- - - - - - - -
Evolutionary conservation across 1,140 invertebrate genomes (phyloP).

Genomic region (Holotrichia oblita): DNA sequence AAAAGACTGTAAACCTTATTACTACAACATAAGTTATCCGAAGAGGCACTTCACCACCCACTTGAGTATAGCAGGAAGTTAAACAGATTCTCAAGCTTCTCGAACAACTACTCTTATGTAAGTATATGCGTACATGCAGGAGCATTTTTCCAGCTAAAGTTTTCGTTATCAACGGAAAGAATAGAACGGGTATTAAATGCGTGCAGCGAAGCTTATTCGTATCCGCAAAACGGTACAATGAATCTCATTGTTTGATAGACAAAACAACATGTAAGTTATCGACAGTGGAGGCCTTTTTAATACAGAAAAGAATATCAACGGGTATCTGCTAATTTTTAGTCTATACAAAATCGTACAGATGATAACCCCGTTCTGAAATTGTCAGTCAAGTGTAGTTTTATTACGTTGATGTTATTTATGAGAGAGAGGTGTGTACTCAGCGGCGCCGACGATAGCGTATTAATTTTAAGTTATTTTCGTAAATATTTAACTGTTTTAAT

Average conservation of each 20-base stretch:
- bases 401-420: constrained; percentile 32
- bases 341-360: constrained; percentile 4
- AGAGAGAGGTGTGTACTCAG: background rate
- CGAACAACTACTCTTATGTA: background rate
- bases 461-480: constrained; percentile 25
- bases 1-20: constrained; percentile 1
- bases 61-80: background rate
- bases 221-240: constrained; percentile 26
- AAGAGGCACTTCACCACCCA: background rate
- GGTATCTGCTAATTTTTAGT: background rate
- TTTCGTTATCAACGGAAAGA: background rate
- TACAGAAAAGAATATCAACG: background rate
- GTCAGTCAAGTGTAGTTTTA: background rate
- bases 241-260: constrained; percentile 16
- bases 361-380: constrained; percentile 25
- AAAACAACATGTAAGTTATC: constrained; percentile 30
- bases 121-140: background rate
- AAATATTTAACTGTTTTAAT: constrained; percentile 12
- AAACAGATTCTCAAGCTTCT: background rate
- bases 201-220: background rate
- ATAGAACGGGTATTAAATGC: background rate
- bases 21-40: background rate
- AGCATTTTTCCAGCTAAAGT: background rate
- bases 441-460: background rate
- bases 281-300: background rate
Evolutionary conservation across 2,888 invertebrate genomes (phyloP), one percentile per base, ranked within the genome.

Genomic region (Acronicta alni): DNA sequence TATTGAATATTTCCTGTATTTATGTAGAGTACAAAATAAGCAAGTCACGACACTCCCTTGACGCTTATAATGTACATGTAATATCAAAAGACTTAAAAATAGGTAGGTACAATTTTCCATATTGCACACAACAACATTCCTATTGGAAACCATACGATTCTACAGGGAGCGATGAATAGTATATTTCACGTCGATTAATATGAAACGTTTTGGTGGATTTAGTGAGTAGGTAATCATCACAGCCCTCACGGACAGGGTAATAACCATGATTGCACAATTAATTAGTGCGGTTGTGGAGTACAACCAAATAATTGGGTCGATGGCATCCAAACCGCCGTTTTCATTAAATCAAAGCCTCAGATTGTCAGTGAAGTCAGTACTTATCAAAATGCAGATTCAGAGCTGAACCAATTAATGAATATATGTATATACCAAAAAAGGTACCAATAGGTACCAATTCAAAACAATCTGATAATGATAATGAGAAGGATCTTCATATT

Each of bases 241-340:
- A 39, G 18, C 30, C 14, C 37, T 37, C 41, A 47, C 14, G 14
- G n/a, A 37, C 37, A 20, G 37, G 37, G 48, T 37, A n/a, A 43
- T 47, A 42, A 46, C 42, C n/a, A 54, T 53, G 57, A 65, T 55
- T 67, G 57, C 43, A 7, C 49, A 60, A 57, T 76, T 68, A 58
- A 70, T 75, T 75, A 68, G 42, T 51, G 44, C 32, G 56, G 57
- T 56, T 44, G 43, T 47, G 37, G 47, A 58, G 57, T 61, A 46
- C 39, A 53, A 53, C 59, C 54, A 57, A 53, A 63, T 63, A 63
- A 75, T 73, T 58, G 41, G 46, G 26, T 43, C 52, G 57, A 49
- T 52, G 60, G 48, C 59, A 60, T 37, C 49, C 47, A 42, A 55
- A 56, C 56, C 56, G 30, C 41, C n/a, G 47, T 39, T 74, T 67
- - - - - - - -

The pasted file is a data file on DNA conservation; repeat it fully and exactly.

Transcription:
Evolutionary conservation across 1,140 invertebrate genomes (phyloP).

Genomic region (Holotrichia oblita): DNA sequence AAAAGACTGTAAACCTTATTACTACAACATAAGTTATCCGAAGAGGCACTTCACCACCCACTTGAGTATAGCAGGAAGTTAAACAGATTCTCAAGCTTCTCGAACAACTACTCTTATGTAAGTATATGCGTACATGCAGGAGCATTTTTCCAGCTAAAGTTTTCGTTATCAACGGAAAGAATAGAACGGGTATTAAATGCGTGCAGCGAAGCTTATTCGTATCCGCAAAACGGTACAATGAATCTCATTGTTTGATAGACAAAACAACATGTAAGTTATCGACAGTGGAGGCCTTTTTAATACAGAAAAGAATATCAACGGGTATCTGCTAATTTTTAGTCTATACAAAATCGTACAGATGATAACCCCGTTCTGAAATTGTCAGTCAAGTGTAGTTTTATTACGTTGATGTTATTTATGAGAGAGAGGTGTGTACTCAGCGGCGCCGACGATAGCGTATTAATTTTAAGTTATTTTCGTAAATATTTAACTGTTTTAAT

Average conservation of each 20-base stretch:
- bases 401-420: constrained; percentile 32
- bases 341-360: constrained; percentile 4
- AGAGAGAGGTGTGTACTCAG: background rate
- CGAACAACTACTCTTATGTA: background rate
- bases 461-480: constrained; percentile 25
- bases 1-20: constrained; percentile 1
- bases 61-80: background rate
- bases 221-240: constrained; percentile 26
- AAGAGGCACTTCACCACCCA: background rate
- GGTATCTGCTAATTTTTAGT: background rate
- TTTCGTTATCAACGGAAAGA: background rate
- TACAGAAAAGAATATCAACG: background rate
- GTCAGTCAAGTGTAGTTTTA: background rate
- bases 241-260: constrained; percentile 16
- bases 361-380: constrained; percentile 25
- AAAACAACATGTAAGTTATC: constrained; percentile 30
- bases 121-140: background rate
- AAATATTTAACTGTTTTAAT: constrained; percentile 12
- AAACAGATTCTCAAGCTTCT: background rate
- bases 201-220: background rate
- ATAGAACGGGTATTAAATGC: background rate
- bases 21-40: background rate
- AGCATTTTTCCAGCTAAAGT: background rate
- bases 441-460: background rate
- bases 281-300: background rate
Evolutionary conservation across 2,888 invertebrate genomes (phyloP), one percentile per base, ranked within the genome.

Genomic region (Acronicta alni): DNA sequence TATTGAATATTTCCTGTATTTATGTAGAGTACAAAATAAGCAAGTCACGACACTCCCTTGACGCTTATAATGTACATGTAATATCAAAAGACTTAAAAATAGGTAGGTACAATTTTCCATATTGCACACAACAACATTCCTATTGGAAACCATACGATTCTACAGGGAGCGATGAATAGTATATTTCACGTCGATTAATATGAAACGTTTTGGTGGATTTAGTGAGTAGGTAATCATCACAGCCCTCACGGACAGGGTAATAACCATGATTGCACAATTAATTAGTGCGGTTGTGGAGTACAACCAAATAATTGGGTCGATGGCATCCAAACCGCCGTTTTCATTAAATCAAAGCCTCAGATTGTCAGTGAAGTCAGTACTTATCAAAATGCAGATTCAGAGCTGAACCAATTAATGAATATATGTATATACCAAAAAAGGTACCAATAGGTACCAATTCAAAACAATCTGATAATGATAATGAGAAGGATCTTCATATT

Each of bases 241-340:
- A 39, G 18, C 30, C 14, C 37, T 37, C 41, A 47, C 14, G 14
- G n/a, A 37, C 37, A 20, G 37, G 37, G 48, T 37, A n/a, A 43
- T 47, A 42, A 46, C 42, C n/a, A 54, T 53, G 57, A 65, T 55
- T 67, G 57, C 43, A 7, C 49, A 60, A 57, T 76, T 68, A 58
- A 70, T 75, T 75, A 68, G 42, T 51, G 44, C 32, G 56, G 57
- T 56, T 44, G 43, T 47, G 37, G 47, A 58, G 57, T 61, A 46
- C 39, A 53, A 53, C 59, C 54, A 57, A 53, A 63, T 63, A 63
- A 75, T 73, T 58, G 41, G 46, G 26, T 43, C 52, G 57, A 49
- T 52, G 60, G 48, C 59, A 60, T 37, C 49, C 47, A 42, A 55
- A 56, C 56, C 56, G 30, C 41, C n/a, G 47, T 39, T 74, T 67